AMD K6: The AMD K6 CPU is the successor to AMD's first Pentium class CPU, the K5. It competes with later Pentiums as well as with the Pentium II.

When AMD's K5 design proved not to be cost competitive with Intel, Cyrix and NexGen competitors, AMD responded by acquiring NexGen and basing the K5 successor CPU on NexGen's design.

The K6 was introduced in mid 1996 as 166 or 200 MHz 2.9 volt CPUs operating in a 263pin socket 7 (321 pin PGA) configuration and drawing 22 watts. All K6s have a 64K cache split into 32K data and 32K instruction. All K6s support MMX instructions. The K6 includes standard Post-Pentium class performance enhancements such as speculative execution, branch history, etc. Performance is generally comparable to Pentiums of the same speed. It slightly outperforms the Intel chips at non-floating point operations and is significantly slower for floating point operations. For the most part the K6-IIs are compatible with Pentiums although one or two products have required patches to run with the AMD CPUs. K6s are not P-rated.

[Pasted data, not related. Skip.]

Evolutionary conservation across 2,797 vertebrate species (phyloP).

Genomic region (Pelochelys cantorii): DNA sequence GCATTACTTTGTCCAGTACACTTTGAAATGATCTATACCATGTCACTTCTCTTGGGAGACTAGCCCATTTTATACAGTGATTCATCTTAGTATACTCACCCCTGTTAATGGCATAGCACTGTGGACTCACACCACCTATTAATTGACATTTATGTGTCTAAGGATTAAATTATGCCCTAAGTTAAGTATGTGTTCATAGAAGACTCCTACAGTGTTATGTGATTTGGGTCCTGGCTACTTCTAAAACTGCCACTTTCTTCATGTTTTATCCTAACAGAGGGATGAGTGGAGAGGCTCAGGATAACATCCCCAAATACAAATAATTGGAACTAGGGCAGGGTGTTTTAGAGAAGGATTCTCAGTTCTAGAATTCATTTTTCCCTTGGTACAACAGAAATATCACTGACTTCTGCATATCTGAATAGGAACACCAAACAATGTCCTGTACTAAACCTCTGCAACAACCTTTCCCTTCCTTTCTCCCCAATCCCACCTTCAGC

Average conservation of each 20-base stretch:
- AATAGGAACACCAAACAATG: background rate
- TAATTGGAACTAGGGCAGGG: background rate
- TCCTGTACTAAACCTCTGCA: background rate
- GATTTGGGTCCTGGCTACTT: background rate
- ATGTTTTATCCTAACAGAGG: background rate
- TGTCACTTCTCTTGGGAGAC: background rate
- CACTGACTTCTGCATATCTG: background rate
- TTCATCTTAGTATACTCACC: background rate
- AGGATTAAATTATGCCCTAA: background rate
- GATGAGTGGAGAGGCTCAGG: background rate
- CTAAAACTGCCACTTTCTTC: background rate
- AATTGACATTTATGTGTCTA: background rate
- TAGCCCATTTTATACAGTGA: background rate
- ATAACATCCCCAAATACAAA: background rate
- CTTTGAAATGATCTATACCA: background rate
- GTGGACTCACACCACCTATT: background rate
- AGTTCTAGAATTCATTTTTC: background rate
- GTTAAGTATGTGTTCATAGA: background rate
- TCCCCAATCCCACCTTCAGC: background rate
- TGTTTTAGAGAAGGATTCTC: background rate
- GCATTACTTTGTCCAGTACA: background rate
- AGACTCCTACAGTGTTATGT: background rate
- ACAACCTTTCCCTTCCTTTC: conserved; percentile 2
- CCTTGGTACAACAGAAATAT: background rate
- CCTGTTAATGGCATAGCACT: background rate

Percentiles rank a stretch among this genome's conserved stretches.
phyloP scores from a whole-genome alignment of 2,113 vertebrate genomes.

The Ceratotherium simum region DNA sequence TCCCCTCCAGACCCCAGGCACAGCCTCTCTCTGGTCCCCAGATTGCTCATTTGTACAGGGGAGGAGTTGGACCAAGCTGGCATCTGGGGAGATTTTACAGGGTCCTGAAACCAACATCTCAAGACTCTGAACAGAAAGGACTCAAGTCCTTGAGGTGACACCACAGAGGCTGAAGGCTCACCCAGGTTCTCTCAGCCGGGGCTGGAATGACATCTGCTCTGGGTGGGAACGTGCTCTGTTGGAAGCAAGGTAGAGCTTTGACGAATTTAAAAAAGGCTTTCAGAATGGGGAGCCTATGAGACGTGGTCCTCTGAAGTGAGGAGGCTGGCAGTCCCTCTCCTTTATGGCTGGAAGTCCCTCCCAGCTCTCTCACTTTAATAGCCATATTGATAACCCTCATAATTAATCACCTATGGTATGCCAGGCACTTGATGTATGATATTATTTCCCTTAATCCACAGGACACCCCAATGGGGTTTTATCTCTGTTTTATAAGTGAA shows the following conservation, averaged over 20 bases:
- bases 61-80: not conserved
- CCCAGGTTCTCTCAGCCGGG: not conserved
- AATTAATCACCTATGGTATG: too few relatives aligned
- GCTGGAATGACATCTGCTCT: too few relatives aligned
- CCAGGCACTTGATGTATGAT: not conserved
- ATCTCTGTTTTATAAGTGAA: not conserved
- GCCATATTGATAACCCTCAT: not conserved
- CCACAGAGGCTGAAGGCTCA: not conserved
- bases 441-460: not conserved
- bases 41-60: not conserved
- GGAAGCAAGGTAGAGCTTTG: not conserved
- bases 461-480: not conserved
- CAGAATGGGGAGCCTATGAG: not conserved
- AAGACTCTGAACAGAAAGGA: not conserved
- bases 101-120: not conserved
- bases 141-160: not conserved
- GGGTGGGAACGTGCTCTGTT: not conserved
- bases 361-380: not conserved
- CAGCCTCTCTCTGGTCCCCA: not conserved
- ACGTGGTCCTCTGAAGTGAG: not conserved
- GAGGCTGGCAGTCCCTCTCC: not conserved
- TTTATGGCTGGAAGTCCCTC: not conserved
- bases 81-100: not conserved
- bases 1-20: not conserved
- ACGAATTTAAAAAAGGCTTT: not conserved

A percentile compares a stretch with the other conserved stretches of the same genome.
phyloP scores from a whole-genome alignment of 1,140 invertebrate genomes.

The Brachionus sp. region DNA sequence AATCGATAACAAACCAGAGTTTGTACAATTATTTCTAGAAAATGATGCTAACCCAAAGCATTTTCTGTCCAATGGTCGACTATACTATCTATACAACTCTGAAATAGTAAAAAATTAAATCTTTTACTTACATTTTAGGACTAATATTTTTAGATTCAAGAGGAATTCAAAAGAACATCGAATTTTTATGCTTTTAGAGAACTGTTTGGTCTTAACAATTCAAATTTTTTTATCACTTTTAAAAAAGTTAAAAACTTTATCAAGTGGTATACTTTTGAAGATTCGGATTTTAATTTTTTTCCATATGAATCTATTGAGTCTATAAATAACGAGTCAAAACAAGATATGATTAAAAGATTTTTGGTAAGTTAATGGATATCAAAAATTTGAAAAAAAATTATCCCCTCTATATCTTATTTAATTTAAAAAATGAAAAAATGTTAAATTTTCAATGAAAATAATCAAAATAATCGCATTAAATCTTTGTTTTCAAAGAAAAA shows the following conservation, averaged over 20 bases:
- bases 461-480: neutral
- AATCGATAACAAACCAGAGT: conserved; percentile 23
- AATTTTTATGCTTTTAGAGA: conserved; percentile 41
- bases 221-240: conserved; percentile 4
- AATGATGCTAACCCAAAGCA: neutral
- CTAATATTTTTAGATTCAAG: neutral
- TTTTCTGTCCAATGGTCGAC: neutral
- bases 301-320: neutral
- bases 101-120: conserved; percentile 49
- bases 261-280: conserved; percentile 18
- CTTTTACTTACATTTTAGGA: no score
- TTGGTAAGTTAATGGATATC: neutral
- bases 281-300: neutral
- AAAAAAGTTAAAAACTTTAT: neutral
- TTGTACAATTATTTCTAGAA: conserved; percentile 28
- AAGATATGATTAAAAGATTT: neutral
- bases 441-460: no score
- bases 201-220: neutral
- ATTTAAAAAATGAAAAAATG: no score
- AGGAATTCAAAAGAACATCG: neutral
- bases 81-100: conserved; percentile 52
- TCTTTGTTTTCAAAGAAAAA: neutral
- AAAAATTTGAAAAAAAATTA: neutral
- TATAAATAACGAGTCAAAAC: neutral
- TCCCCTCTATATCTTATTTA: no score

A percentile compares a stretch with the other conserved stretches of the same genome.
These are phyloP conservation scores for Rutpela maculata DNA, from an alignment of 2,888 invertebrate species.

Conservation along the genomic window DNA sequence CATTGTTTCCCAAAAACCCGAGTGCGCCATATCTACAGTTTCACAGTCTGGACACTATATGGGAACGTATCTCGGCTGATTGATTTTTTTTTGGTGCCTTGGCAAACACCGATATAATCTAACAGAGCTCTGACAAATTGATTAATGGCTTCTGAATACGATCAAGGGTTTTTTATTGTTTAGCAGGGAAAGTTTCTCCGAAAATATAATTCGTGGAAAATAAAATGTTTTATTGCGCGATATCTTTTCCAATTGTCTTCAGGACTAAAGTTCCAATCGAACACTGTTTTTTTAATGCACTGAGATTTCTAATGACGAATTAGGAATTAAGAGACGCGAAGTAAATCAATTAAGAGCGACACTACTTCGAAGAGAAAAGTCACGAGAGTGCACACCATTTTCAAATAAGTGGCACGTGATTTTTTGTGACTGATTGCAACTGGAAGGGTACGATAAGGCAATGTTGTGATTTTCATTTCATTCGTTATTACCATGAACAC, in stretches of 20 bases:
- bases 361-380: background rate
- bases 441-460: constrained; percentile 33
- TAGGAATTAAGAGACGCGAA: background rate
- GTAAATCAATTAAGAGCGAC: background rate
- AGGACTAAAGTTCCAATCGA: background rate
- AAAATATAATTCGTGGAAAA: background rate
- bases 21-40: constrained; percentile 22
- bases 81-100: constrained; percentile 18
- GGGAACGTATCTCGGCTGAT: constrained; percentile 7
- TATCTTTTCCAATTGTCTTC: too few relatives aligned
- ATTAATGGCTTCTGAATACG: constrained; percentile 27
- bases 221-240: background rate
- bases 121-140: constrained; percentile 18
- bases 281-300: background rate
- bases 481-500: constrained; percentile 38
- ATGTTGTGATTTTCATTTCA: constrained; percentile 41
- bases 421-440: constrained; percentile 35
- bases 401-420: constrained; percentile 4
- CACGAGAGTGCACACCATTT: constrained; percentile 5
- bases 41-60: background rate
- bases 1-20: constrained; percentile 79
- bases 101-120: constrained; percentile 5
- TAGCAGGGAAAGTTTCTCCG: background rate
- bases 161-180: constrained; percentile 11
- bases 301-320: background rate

After the initial release, additional CPUs have been released at approximately 33MHz intervals beyond 450MHz in mid 1999. The K6-II Variant includes 3D-Now! instructions and supports 100MHz system Bus operation.

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